Conflict and Accommodation in a Post-Imperial Order: Reflections on Nigerian Policy towards Foreign Capital, 1972-2010

Sylvanus Ebohon


The struggle for the overthrow of colonial rule and the eventual attainment of independence in 1960 fell short of expectations as neo-colonial structures tended to generally undermine the expected gains of political independence.The challenge faced by the ascendant power elites of the post-war Nigerian state is how to redesign, articulate and nurture an auto-centric post-colonial economy.This paper attempts to capture the character of post-civil war policy of the Nigerian state towards foreign capital. Approach to the study is based on the methodology of historiography and the application of secondary data. It examines the main thrust of government’s policy in this regard. The paper concludes that although a crisis of confidence predicates the relationship between the triangular drivers of post-imperial Nigerian political economy, their interest in the preservation of the institutions of private property tend to converge.This convergence dissolves the conflict in the interest of super ordinate objective of capitalist relations of production – the reproduction of a free enterprise system that promotes local and international capitalist interests within the Nigerian state.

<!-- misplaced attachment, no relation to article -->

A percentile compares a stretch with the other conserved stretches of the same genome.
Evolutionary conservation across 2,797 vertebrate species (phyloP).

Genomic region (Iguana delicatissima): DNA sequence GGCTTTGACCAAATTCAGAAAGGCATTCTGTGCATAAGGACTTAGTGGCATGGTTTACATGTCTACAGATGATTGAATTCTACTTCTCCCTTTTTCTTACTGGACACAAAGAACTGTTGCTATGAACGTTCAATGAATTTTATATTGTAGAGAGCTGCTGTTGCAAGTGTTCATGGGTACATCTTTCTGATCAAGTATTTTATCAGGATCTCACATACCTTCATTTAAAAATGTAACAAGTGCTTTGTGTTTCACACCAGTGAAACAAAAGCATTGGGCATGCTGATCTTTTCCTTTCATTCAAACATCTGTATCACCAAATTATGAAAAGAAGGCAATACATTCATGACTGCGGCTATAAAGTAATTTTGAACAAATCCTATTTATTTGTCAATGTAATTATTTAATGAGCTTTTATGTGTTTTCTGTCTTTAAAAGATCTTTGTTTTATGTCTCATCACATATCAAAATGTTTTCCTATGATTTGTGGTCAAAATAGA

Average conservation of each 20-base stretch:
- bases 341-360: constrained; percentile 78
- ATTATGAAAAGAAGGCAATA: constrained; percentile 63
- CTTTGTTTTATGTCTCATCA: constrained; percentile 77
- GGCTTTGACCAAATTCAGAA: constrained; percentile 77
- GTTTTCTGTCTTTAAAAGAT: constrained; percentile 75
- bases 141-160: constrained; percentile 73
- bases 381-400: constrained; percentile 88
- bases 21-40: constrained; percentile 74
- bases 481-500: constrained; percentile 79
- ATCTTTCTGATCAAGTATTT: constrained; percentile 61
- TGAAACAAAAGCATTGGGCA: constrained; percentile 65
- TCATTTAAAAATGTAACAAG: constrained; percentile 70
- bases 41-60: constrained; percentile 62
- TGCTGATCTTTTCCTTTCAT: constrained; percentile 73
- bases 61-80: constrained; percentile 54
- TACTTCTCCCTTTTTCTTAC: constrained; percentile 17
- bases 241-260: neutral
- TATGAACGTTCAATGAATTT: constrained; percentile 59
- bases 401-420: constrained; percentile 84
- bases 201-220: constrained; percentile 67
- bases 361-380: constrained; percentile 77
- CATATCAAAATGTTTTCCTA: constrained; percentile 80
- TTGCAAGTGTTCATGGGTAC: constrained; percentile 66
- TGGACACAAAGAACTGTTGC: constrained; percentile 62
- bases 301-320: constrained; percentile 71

rentier elites, continuity in change, moderate radicalism, Nigerian techno-structure, state re-appropriation, Obasanjo rapprochement

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International Journal of Developing Societies

ISSN 2168-1783/ e ISSN 2168-1791

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